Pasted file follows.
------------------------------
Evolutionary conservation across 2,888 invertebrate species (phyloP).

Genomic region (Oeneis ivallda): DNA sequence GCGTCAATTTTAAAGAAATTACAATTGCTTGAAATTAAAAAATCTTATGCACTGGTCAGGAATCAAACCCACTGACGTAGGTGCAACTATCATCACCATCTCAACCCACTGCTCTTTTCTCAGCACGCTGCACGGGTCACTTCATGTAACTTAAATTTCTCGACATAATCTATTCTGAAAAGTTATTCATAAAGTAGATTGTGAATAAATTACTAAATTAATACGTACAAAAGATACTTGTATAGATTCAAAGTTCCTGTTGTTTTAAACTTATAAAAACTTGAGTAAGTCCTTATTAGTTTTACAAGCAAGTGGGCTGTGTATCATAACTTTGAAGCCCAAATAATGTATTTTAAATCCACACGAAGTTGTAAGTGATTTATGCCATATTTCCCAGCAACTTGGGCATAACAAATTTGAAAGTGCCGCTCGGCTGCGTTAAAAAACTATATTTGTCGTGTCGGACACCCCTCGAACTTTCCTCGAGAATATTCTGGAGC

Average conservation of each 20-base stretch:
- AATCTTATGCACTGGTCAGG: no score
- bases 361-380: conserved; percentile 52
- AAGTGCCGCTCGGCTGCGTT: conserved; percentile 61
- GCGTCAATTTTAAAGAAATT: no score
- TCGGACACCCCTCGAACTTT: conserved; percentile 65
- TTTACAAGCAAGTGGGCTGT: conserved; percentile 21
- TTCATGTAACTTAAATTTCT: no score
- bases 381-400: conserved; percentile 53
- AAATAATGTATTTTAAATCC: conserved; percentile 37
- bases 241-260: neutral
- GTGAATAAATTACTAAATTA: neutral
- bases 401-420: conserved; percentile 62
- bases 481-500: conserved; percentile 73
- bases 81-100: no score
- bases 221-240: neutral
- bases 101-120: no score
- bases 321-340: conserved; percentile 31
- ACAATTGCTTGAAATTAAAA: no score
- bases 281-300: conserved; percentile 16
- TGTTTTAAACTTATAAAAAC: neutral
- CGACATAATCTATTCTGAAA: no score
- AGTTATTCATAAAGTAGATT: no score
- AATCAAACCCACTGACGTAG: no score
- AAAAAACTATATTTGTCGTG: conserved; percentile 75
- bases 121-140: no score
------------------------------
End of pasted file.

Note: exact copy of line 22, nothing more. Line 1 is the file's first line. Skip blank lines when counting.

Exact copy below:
- bases 281-300: conserved; percentile 16